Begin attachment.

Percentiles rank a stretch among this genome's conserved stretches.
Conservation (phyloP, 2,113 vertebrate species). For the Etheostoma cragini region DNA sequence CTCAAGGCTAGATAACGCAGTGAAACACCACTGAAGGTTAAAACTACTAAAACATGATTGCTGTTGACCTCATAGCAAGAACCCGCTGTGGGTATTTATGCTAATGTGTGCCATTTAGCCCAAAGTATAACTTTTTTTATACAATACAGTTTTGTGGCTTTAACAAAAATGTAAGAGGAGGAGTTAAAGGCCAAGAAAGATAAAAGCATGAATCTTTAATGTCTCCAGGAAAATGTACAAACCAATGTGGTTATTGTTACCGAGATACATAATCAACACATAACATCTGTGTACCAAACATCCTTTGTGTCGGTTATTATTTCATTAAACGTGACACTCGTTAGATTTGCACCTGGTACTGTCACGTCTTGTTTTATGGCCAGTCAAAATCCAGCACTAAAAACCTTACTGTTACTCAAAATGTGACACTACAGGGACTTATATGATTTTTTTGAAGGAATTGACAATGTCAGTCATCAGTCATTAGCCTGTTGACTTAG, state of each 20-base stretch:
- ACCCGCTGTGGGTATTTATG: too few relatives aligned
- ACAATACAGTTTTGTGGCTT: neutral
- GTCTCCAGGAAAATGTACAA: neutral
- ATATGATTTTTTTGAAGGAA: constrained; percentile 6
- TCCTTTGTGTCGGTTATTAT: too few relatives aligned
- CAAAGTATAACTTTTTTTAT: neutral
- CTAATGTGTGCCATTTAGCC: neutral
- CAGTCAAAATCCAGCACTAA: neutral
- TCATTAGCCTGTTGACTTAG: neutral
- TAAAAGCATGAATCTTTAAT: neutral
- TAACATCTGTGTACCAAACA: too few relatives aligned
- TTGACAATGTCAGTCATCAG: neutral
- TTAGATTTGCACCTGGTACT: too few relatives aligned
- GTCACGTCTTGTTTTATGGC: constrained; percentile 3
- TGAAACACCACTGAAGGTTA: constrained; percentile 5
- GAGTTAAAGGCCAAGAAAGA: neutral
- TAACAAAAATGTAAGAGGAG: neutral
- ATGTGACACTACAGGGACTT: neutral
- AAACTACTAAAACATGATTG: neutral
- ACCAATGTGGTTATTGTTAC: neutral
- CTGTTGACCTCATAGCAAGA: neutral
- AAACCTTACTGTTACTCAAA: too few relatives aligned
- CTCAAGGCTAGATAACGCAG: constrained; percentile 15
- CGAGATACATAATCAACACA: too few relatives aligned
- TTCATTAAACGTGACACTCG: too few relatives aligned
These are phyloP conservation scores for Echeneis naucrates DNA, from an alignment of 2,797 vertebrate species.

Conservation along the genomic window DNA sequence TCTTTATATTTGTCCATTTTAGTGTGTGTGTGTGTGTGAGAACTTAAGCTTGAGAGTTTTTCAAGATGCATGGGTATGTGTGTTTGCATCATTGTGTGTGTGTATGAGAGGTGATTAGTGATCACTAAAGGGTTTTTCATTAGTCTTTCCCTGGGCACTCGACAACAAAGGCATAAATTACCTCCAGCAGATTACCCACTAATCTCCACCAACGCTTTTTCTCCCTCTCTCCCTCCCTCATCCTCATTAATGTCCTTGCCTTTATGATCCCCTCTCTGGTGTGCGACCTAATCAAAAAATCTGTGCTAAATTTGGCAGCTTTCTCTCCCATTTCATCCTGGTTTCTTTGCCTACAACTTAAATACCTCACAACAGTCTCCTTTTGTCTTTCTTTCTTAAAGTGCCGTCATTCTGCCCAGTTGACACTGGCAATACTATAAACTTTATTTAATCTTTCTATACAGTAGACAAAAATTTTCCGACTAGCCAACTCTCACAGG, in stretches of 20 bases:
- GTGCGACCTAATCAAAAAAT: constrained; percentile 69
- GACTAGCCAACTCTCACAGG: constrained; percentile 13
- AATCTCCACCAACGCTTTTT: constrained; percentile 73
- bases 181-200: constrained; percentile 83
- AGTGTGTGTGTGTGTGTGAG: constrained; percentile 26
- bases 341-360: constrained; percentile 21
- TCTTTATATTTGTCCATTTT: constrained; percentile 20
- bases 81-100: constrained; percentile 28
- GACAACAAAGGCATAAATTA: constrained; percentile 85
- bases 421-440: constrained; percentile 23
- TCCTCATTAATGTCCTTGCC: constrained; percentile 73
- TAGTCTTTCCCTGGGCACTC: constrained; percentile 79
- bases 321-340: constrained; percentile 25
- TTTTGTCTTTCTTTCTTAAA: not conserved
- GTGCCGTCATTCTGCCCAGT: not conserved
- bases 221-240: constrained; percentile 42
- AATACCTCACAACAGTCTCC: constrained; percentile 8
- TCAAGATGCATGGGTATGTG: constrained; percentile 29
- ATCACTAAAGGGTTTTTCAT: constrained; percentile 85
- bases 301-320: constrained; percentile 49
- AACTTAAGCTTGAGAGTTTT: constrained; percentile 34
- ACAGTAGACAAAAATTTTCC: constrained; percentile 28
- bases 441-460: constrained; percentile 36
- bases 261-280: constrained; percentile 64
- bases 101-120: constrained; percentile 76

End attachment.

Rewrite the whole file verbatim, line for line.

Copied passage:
Percentiles rank a stretch among this genome's conserved stretches.
Conservation (phyloP, 2,113 vertebrate species). For the Etheostoma cragini region DNA sequence CTCAAGGCTAGATAACGCAGTGAAACACCACTGAAGGTTAAAACTACTAAAACATGATTGCTGTTGACCTCATAGCAAGAACCCGCTGTGGGTATTTATGCTAATGTGTGCCATTTAGCCCAAAGTATAACTTTTTTTATACAATACAGTTTTGTGGCTTTAACAAAAATGTAAGAGGAGGAGTTAAAGGCCAAGAAAGATAAAAGCATGAATCTTTAATGTCTCCAGGAAAATGTACAAACCAATGTGGTTATTGTTACCGAGATACATAATCAACACATAACATCTGTGTACCAAACATCCTTTGTGTCGGTTATTATTTCATTAAACGTGACACTCGTTAGATTTGCACCTGGTACTGTCACGTCTTGTTTTATGGCCAGTCAAAATCCAGCACTAAAAACCTTACTGTTACTCAAAATGTGACACTACAGGGACTTATATGATTTTTTTGAAGGAATTGACAATGTCAGTCATCAGTCATTAGCCTGTTGACTTAG, state of each 20-base stretch:
- ACCCGCTGTGGGTATTTATG: too few relatives aligned
- ACAATACAGTTTTGTGGCTT: neutral
- GTCTCCAGGAAAATGTACAA: neutral
- ATATGATTTTTTTGAAGGAA: constrained; percentile 6
- TCCTTTGTGTCGGTTATTAT: too few relatives aligned
- CAAAGTATAACTTTTTTTAT: neutral
- CTAATGTGTGCCATTTAGCC: neutral
- CAGTCAAAATCCAGCACTAA: neutral
- TCATTAGCCTGTTGACTTAG: neutral
- TAAAAGCATGAATCTTTAAT: neutral
- TAACATCTGTGTACCAAACA: too few relatives aligned
- TTGACAATGTCAGTCATCAG: neutral
- TTAGATTTGCACCTGGTACT: too few relatives aligned
- GTCACGTCTTGTTTTATGGC: constrained; percentile 3
- TGAAACACCACTGAAGGTTA: constrained; percentile 5
- GAGTTAAAGGCCAAGAAAGA: neutral
- TAACAAAAATGTAAGAGGAG: neutral
- ATGTGACACTACAGGGACTT: neutral
- AAACTACTAAAACATGATTG: neutral
- ACCAATGTGGTTATTGTTAC: neutral
- CTGTTGACCTCATAGCAAGA: neutral
- AAACCTTACTGTTACTCAAA: too few relatives aligned
- CTCAAGGCTAGATAACGCAG: constrained; percentile 15
- CGAGATACATAATCAACACA: too few relatives aligned
- TTCATTAAACGTGACACTCG: too few relatives aligned
These are phyloP conservation scores for Echeneis naucrates DNA, from an alignment of 2,797 vertebrate species.

Conservation along the genomic window DNA sequence TCTTTATATTTGTCCATTTTAGTGTGTGTGTGTGTGTGAGAACTTAAGCTTGAGAGTTTTTCAAGATGCATGGGTATGTGTGTTTGCATCATTGTGTGTGTGTATGAGAGGTGATTAGTGATCACTAAAGGGTTTTTCATTAGTCTTTCCCTGGGCACTCGACAACAAAGGCATAAATTACCTCCAGCAGATTACCCACTAATCTCCACCAACGCTTTTTCTCCCTCTCTCCCTCCCTCATCCTCATTAATGTCCTTGCCTTTATGATCCCCTCTCTGGTGTGCGACCTAATCAAAAAATCTGTGCTAAATTTGGCAGCTTTCTCTCCCATTTCATCCTGGTTTCTTTGCCTACAACTTAAATACCTCACAACAGTCTCCTTTTGTCTTTCTTTCTTAAAGTGCCGTCATTCTGCCCAGTTGACACTGGCAATACTATAAACTTTATTTAATCTTTCTATACAGTAGACAAAAATTTTCCGACTAGCCAACTCTCACAGG, in stretches of 20 bases:
- GTGCGACCTAATCAAAAAAT: constrained; percentile 69
- GACTAGCCAACTCTCACAGG: constrained; percentile 13
- AATCTCCACCAACGCTTTTT: constrained; percentile 73
- bases 181-200: constrained; percentile 83
- AGTGTGTGTGTGTGTGTGAG: constrained; percentile 26
- bases 341-360: constrained; percentile 21
- TCTTTATATTTGTCCATTTT: constrained; percentile 20
- bases 81-100: constrained; percentile 28
- GACAACAAAGGCATAAATTA: constrained; percentile 85
- bases 421-440: constrained; percentile 23
- TCCTCATTAATGTCCTTGCC: constrained; percentile 73
- TAGTCTTTCCCTGGGCACTC: constrained; percentile 79
- bases 321-340: constrained; percentile 25
- TTTTGTCTTTCTTTCTTAAA: not conserved
- GTGCCGTCATTCTGCCCAGT: not conserved
- bases 221-240: constrained; percentile 42
- AATACCTCACAACAGTCTCC: constrained; percentile 8
- TCAAGATGCATGGGTATGTG: constrained; percentile 29
- ATCACTAAAGGGTTTTTCAT: constrained; percentile 85
- bases 301-320: constrained; percentile 49
- AACTTAAGCTTGAGAGTTTT: constrained; percentile 34
- ACAGTAGACAAAAATTTTCC: constrained; percentile 28
- bases 441-460: constrained; percentile 36
- bases 261-280: constrained; percentile 64
- bases 101-120: constrained; percentile 76